She clambered up the boulder in Groom Creek, berating herself for being out of breath. Maybe at the top she’d find clarity. She reached the apex, feeling the porous rock under her hands and appreciating it’s sharpened, pockmarked texture from thousands of years of elements and having once been under water. That she could respect; it some how soothed her. There was a time when she lived there, and though she hated the company she had kept, she could always be calmed by her surroundings.
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Deep sigh. Just another view. She’d seen beauty, landscapes, created dreams in her head that she lived in life, and each one lacked. She knew that it was due to her own failings in looks. Every dream had to begin with envisioning herself as attractive first, an extra step that stung each time. Everyone who lived the life she envied was pretty, plain and simple. Strength and confidence seems to attract the same. Those that she attracted were the weak and inherently flawed. She wanted maturity, initiative and certainty, something she hoped to have in herself, but wavered all too often. She became ambitious out of need, and resented it.
Through years of hardships, “Be my pillar,” he had said. “Look how I fall, look how I’m so damaged by others that I must be cruel to you, only to forget when it suits me. Be my pillar because I need.” And as she stood like scaffolding for him, arms raised, stiff, floating away from herself and her dreams, motivated by necessity rather than desire, he turned. “Oh, look, I didn’t need you after all. Didn’t need any of it. I guess I was kidding.” And faded away.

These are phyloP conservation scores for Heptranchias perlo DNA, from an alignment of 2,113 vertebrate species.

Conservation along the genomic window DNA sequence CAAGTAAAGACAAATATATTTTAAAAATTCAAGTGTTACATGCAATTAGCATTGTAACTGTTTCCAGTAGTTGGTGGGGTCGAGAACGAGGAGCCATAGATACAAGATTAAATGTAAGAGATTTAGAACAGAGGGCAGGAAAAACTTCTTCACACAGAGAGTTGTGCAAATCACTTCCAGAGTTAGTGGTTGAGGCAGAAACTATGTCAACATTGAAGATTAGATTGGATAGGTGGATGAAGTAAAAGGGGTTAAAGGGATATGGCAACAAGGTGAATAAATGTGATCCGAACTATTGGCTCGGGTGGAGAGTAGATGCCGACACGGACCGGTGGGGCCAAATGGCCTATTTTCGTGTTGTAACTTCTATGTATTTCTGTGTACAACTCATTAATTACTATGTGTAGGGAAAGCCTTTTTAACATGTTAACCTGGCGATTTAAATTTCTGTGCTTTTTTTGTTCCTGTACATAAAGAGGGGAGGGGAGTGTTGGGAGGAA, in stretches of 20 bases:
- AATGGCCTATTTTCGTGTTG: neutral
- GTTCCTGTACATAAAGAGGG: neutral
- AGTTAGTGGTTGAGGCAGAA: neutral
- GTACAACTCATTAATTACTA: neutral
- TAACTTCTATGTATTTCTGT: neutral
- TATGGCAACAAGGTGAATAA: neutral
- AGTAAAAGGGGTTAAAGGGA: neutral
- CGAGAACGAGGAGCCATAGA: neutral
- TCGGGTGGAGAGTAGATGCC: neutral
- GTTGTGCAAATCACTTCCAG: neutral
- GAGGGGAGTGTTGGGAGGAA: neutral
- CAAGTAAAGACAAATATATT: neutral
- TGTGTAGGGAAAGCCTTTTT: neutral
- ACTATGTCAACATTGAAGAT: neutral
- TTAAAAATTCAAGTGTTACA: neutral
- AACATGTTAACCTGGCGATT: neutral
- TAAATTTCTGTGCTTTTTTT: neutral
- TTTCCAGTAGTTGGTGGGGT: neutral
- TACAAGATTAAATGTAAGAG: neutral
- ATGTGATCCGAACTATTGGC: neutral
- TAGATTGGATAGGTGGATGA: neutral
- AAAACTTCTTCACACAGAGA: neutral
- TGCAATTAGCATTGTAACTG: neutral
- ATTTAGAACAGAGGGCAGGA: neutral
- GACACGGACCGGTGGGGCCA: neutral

She couldn’t remember when she stopped loving him, but she knew it was before he’d come to this conclusion. Whether or not he loved her, it was not the passionate love of a spouse, but that of a child. And that, at 30 years old, was not something she could handle. But was it better to be alone, unloved in her shameful and permanent ugliness, than to be with someone who at least needed her in some sense? Where was that decision? Had she reached a point where she only wanted disposable companionship, having been used and tried to exhaustion? She was thankful there were no children to consider. Now there were sure to be none.
So, another view. Another line of sight that went on forever. It was beauty, made her ache for things that were unreal. The rocks, the stillness, the trees that harbored streams and javelina, deer and sweet smelling earth. And the gentle pine needle covered ground that soften footfalls and emotions. And she’d seen it all before and had some how hoped this time it would be different.
“I used to live here, you know. This one time I accidentally hit a javelina that ran out of the brush into the front of my truck. I stopped short; it shook its head, stood, and rammed the front of the Toyota, annoyed at my intrusion. It couldn’t have been more than 40 pounds, but it was tougher than me.” She said it softly and to no one, just sharing something that made her smile with the wind.
She loved being alone and was never lonely. Her chest and throat hurt in the sunset as she turned, knowing that she’d continue looking for something she could not identify. It was the way she’d always been. And she had accepted it.